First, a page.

Spring has sprung, birds are singing and bright open kitchens are at the top of your client’s wish lists. And synonymous with open kitchens is the trend for open shelving. There are two opinions on this subject it seems, one being that “they’re amazing and beautiful” and the other being “who’s gonna clean that?” For the latter, the concern is dust collection and display etiquette, which has validity, and I’d suggest if the question is there, maybe it’s just not the right fit for the client. But for those who are interested yet uncertain, we’re going to do a little show and tell for the many ways open shelves on the wall can thrive in a design!
It’s easy to think “open shelving” and immediately picture contemporary, minimalist floating shelves, but there are so many more ways to use open shelves in your design, even in transitional and traditional styles. Take a look!
1. Corner Wall
2. Below wall cabinet
One or two shelves are placed where the bottom of a wall cabinet would typically fall. Wall cabinet height is reduced 9-12” for one shelf, more for two.
Design Tip! Medallion allows you to include an integrated matching bottom which is perfect when wall cabinets are located more than 18″ above the counters. (Shown in examples above and below)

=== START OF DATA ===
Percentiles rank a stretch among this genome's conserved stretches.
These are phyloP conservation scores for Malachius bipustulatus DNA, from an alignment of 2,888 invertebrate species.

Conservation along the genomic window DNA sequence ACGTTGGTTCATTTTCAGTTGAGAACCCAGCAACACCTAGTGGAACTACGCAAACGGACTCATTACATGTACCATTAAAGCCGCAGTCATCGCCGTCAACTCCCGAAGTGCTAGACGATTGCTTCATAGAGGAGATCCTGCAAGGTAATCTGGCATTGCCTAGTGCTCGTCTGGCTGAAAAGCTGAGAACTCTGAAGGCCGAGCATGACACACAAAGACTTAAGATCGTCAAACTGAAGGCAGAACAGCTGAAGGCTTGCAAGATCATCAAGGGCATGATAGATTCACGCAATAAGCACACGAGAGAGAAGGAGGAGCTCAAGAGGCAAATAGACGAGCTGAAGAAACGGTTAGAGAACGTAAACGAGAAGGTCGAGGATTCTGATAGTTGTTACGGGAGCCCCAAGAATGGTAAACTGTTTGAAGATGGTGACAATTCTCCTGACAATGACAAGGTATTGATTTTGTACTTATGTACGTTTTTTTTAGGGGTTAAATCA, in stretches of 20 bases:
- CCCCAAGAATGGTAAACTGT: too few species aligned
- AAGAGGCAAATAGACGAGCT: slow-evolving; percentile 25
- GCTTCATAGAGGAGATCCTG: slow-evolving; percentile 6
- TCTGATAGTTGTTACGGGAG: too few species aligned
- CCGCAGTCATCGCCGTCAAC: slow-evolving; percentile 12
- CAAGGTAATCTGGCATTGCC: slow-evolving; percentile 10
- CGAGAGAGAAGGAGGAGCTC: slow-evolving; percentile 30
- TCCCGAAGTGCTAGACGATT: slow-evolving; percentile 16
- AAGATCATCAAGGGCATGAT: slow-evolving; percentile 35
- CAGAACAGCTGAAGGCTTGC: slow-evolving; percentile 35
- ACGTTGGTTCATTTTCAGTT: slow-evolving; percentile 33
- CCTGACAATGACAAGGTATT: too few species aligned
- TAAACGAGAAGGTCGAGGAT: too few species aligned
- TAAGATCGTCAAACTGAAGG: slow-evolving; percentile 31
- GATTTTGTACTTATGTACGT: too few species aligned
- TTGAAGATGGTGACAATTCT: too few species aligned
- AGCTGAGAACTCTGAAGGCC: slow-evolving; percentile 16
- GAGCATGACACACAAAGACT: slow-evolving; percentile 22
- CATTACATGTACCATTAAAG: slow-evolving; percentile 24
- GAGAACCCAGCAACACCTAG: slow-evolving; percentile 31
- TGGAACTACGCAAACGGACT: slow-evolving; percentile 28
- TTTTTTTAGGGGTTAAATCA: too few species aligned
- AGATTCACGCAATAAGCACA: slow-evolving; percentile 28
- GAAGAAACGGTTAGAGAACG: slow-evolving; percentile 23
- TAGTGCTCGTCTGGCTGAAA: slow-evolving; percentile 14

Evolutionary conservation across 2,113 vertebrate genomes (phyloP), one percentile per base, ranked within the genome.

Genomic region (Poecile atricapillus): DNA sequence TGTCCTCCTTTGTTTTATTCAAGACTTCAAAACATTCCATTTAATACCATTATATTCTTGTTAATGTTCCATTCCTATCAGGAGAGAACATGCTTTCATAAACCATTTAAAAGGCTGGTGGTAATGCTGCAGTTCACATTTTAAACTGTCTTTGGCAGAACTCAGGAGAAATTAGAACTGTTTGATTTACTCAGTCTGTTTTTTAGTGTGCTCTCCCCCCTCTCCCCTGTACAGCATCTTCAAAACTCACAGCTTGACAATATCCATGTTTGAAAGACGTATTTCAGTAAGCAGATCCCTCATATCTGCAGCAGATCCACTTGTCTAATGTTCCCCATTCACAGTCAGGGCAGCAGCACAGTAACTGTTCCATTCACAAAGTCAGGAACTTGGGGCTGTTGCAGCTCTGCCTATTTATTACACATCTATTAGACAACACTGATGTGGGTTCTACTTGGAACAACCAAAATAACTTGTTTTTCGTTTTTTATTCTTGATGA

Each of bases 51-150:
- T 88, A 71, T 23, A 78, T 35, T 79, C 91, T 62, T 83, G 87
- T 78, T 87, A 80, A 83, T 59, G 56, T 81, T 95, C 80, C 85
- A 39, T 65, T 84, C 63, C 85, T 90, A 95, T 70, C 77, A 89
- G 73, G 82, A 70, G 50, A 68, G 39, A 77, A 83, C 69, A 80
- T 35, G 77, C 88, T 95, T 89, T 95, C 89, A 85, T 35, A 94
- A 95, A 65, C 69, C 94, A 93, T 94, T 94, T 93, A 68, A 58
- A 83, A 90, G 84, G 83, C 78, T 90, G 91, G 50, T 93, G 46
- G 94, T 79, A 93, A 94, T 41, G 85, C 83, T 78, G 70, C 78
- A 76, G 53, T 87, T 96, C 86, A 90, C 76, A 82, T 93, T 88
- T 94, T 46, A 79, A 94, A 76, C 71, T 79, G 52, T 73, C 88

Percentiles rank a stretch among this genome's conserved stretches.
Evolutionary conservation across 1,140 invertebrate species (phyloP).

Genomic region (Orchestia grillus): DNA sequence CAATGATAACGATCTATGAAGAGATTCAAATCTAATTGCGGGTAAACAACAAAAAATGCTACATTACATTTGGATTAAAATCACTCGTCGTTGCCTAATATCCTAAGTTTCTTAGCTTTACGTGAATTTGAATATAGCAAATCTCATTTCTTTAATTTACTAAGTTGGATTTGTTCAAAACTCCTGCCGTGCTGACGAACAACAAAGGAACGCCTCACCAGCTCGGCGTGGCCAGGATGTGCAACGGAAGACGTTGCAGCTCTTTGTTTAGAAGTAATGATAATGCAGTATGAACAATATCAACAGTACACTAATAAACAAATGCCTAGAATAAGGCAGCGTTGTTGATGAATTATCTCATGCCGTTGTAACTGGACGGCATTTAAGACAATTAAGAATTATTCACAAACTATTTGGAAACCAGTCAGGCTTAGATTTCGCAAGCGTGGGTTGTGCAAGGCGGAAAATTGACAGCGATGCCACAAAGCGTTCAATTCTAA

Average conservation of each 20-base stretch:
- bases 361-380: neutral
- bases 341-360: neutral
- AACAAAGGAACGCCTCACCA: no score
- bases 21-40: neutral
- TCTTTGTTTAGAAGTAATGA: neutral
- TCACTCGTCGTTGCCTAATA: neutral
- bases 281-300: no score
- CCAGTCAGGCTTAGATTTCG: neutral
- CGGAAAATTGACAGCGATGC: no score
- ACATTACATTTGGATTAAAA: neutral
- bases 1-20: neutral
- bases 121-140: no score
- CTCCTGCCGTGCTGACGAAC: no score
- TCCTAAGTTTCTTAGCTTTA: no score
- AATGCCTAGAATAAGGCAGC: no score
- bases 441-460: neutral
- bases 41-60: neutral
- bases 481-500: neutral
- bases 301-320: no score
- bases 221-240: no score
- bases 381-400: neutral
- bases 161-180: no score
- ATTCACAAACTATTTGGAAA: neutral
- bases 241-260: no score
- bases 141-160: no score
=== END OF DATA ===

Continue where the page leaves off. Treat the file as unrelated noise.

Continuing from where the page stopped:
3. Stacked Shelves
Option A: Connected
This type of arrangement is typically placed at the end of a run but works between cabinets/walls as well. We also commonly see this arrangement adjacent a window or cooking area. Shown below, we use two stacked shelves above a demi-height configuration of a pull-out pantry and built-in oven.
Using open shelving in this manner can fit a number of styles, from traditional to transitional to contemporary.
Open shelving in a stacked hutch style arrangement can break up repetitiveness on long runs of cabinetry.
Option B: Free floating
When most of us picture open shelving, floatingshelves are what usually come to mind: free-standing box-style shelves, free of brackets or other hanging systems. This is by far the most popular appearance, but as you can see from the pictures below, this can still take a number of different forms!
4. Above the sink (no window)
Add a little extra storage or display space and create a focal point at the same time!
This concept is so fun to work with for many design styles, but contemporary designs are particularly intriguing as you work to balance proportion and negative space within the composition.
6. In front of a window
7. Framing a hood
I’m a pretty big fan of this open shelving trend, and I personally think the sacrifice of a little dusting is well worth the reward of the many looks that can be created with these feature accent items. Of course, it’s always good to consider different ways to create unique design areas. And while this is not an all-inclusive list, I hope it inspires you to consider how open shelves can be used in a variety of designs and configurations. as well as with complementary materials, to make a statement that fits your client’s personal taste.